Wikipedia:You can't follow all the rules, all the time

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In building consensus, there are times when everyone will argue that such or such change breaks their preferred rule and thus simply can't be made. It's a good time to apply the WP:Ignore all rules policy and focus on how the proposed change makes the encyclopedia better regardless of what the rules say.

If the change makes the article better in some way and worse in some other way, editors should comment on which one of these options is more important for themselves or others, not how the change fits this or that rule – because it's impossible to comply with all of them at once.

In this situation, rules are still useful, as they contain ideas on how the change is likely to improve the article, or make it worse in particular ways. Just don't argue that a change should be made or prevented just because the rule says so; that's not the nature of rules. Policies and guidelines are collections of principles that many editors agree to be good ways to make the encyclopedia better; but they are of general nature, and must be evaluated for each particular situation to assess if they apply, and if they indeed make it better or not.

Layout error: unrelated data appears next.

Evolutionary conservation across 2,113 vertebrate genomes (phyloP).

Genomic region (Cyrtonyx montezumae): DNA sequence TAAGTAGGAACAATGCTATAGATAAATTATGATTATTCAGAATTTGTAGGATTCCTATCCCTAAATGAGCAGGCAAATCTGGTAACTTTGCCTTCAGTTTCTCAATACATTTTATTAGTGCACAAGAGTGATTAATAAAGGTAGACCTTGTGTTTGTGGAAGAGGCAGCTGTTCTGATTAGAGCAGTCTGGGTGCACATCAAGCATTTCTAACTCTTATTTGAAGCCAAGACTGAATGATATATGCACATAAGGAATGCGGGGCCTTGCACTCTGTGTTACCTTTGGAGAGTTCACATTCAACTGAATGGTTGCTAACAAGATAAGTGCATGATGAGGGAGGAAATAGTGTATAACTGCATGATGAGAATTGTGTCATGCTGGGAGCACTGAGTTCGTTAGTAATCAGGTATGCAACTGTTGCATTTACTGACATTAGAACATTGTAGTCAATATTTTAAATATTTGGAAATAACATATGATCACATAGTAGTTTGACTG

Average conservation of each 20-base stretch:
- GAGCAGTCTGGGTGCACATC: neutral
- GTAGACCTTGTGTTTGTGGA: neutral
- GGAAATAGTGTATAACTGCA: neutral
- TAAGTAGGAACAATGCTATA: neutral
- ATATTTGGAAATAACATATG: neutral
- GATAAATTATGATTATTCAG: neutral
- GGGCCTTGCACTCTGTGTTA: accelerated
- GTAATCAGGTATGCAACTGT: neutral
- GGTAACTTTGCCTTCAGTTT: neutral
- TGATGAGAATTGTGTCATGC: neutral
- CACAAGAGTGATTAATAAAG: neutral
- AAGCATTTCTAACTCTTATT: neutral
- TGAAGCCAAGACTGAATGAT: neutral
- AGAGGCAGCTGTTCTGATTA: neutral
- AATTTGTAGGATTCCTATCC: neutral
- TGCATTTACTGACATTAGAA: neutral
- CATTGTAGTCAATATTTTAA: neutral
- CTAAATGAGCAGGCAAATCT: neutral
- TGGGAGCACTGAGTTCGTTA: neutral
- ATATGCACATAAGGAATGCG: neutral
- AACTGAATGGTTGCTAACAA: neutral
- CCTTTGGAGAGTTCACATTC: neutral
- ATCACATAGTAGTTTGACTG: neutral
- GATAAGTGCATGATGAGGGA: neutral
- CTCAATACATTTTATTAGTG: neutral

Editors who insist that rules must be followed for their own sake, without explaining how doing it will improve the encyclopedia, are themselves breaking the rules, as Wikipedia is not a bureaucracy. However, in all cases please remember that "Ignore all rules" is not a call to disregard the opinions of other editors. Decisions on how to change an article must be made by a consensus of editors roughly agreeing on an acceptable solution.